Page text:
Chapter 6 – The Planets (Planets through a Telescope)

Solar System Trek, view the solar system from the skies of any planet on any date
Planetary Ephemeris, trace the planets in the sky for any date
The Moons of Mars, animated presentation of Mars and its moons
Jupiter’s Satellites, identify and name the positions of Jupiter’s four moons on any date
The Rings of Saturn, simulation of Saturn and its rings
Saturn’s Rings, brief outline only
Saturn Draw, a Computer Aided Design
Planets through a Telescope, relative sizes of the planets
Globe-pixel, plots a globe divided at 10° intervals of latitude and longitude
Globe Projection, as before, using lines.

Planets through a Telescope

  • How large does Jupiter appear in binoculars magnifying x 10?
  • Are Mercury and Mars sometimes as small as Uranus in the telescope?
  • What range of sizes does Venus appear to be when closest and at its most distant?

This program answers these questions and gives an impression of the relative size of all the planets as seen through a telescope for any magnification up to x 300. Included in the printout to the screen is the maximum and minimum size of each planet in seconds of arc and a scaled disc according to the magnification INPUT. Figure 6.10 is a typical screen copy.

Figure 6.10
Relative size of all the planets in a telescope magnifying x 123.

Planet_Through_Telescope

The display uses a black screen (BORDER 0: PAPER 0: INK 9) and the outline for each planet is coloured via the conditional INK command in Line 110. This command is matched reasonably well to the actual colours of the respective planets — Mars is red, Jupiter and Saturn are yellow, and so on. In the case of Jupiter, two equatorial belts are added and Saturn has an edge-on ring system.

The program
The layout of the program is both economical and straightforward, with the DATA on the planetary diameters, both maximum and minimum, stored in Line 90. These are READ in Line 110 with variable a for the minimum diameter and variable b for the maximum diameter of each planet, using the FOR/NEXT n loop for the seven planets.

The CIRCLE commands in Lines 130 and 140 produce an outline of each planet immediately the DATA is READ but modified according to the magnification as INPUT via the variable c. Lines 160 to 250 PLOT and DRAW the belts and rings of Jupiter and Saturn respectively, and correctly scaled. The planet names are PRINTed to the screen via Line 40. It is often more economical to use this simple arrangement than DATA/READ. Note the three apostrophes (”’) between each planet name — these are to give two blank PRINT lines below each name.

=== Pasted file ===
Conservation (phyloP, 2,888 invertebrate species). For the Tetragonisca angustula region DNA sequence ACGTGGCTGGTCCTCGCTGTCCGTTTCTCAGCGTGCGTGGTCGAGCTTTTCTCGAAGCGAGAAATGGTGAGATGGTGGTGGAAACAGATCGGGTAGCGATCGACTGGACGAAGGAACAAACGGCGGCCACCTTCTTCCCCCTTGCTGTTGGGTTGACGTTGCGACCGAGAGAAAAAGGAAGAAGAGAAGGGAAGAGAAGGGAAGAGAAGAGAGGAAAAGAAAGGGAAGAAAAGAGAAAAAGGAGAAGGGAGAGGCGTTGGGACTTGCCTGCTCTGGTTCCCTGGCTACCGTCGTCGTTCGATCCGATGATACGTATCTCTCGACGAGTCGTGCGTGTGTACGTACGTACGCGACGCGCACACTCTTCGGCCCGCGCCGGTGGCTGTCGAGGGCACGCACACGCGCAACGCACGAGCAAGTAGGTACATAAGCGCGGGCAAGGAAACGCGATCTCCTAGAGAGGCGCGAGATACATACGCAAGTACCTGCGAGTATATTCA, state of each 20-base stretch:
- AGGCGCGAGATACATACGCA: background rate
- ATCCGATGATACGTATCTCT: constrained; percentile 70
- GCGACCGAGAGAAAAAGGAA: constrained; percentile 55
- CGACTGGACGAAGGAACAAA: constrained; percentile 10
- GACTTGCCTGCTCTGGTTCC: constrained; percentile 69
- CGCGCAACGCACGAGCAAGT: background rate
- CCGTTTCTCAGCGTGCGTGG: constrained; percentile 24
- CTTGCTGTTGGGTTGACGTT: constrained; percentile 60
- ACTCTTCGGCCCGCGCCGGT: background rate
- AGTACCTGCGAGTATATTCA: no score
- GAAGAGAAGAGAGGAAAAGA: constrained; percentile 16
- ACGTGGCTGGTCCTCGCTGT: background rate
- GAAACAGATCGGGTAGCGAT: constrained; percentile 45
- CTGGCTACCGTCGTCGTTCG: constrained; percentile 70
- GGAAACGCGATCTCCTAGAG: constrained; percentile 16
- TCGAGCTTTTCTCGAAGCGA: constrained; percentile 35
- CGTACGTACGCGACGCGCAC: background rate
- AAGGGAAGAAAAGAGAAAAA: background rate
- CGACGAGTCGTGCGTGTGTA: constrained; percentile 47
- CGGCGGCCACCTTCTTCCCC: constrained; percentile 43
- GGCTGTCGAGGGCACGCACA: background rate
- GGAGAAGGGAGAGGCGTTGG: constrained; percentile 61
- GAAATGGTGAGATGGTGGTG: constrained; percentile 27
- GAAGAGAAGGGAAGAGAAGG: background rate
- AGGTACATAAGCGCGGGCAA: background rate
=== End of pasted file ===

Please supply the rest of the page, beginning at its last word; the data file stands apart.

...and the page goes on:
Interpreting the results
The results need to be interpreted if the information is to be meaningful. The program indicates the minimum and maximum size the planets can appear as seen from Earth through a telescope.

The minimum diameter applies when a planet is at its most remote from Earth in what is called the far side of the Sun or ‘superior conjunction’ — ie the Sun is between us and the planet. On these occasions the planet is unobservable due to its apparent proximity to the Sun. (This restriction does not necessarily apply to radio astronomers who could communicate with and receive data from the Viking spacecraft on the Martian surface during these periods, the radio signals being beamed within a degree or so of the Sun’s position.)

Best viewing
When the planets from Mars through to Neptune appear at their largest, they are normally due south at midnight and are seen at their best. Mars’s orbit is eccentric to the extent that the full diameter is not experienced at each ‘opposition’ as it is called, ie opposite to the Sun. In the case of Mercury and Venus, these planets are permanently nearer to the Sun than the Earth and so at times either can appear to pass in front of the Sun’s general position at what is called inferior conjunction. Again, these two planets are unobservable due to their proximity to the Sun even when they are at their closest to Earth and at their largest apparent diameter. On extremely rare occasions, the silhouette of Mercury or Venus can be seen (with special equipment only) in transit across the Sun’s disc.

In general, then, for normal viewing the planets tend to fall into an intermediate size between maximum and minimum. The greatest range of apparent sizes is for Venus, the nearest planet to Earth. The least range for Neptune — the remotest planet.

10 REM Planets through ‘scope
20 LET d=120: LET e=180: BORDER 0: PAPER 0: INK 9: CLS
30 PRINT PAPER 5;”Planet when remote/nearest”
40 PRINT PAPER 1””Mercury””'”Venus””'”Mars””'”Jupiter””'”Saturn””'”Uranus””'”Neptune”
50 INPUT “Magnification x”;c
60 IF c>300 THEN GO TO 50
70 PRINT PAPER 3;AT 0,26;”x”;c
90 DATA 4.7, 13, 11, 63, 3.5, 26, 30, 48, 14, 20, 3, 4, 2.3, 2.3
100 FOR n = 1 TO 7
110 READ a,b: INK 5+ (1 AND n>3 AND N <6) – (3 AND N=3)
120 PRINT AT n*3,8; a; CHR$ 34; TAB 28;b; CHR$ 34
130 CIRCLE d, INT (170-n*24), INT (a*c/500)
140 CICRLE e, INT (170-n*24), INT (b*c/500)
150 NEXT n
155 INK 6
160 LET r=c/18: x=c/9
170 LET r1=C/11: LET x1=c/5.5
180 PLOT d,73-c/d
190 DRAW r,0: DRAW -x,0: DRAW 0,c/50: DRAW x,0
200 PLOT d,50
210 DRAW r,0: DRAW -x,0
220 PLOT e,50
230 DRAW r1,0: DRAW -x1,0
240 PLOT e,73-c/d
250 DRAW r1,0: DRAW -x1,0: DRAW 0,c/50: DRAW x1,0
260 PRINT #0; FLASH 1; “Press C to continue”: PAUSE 0: RUN



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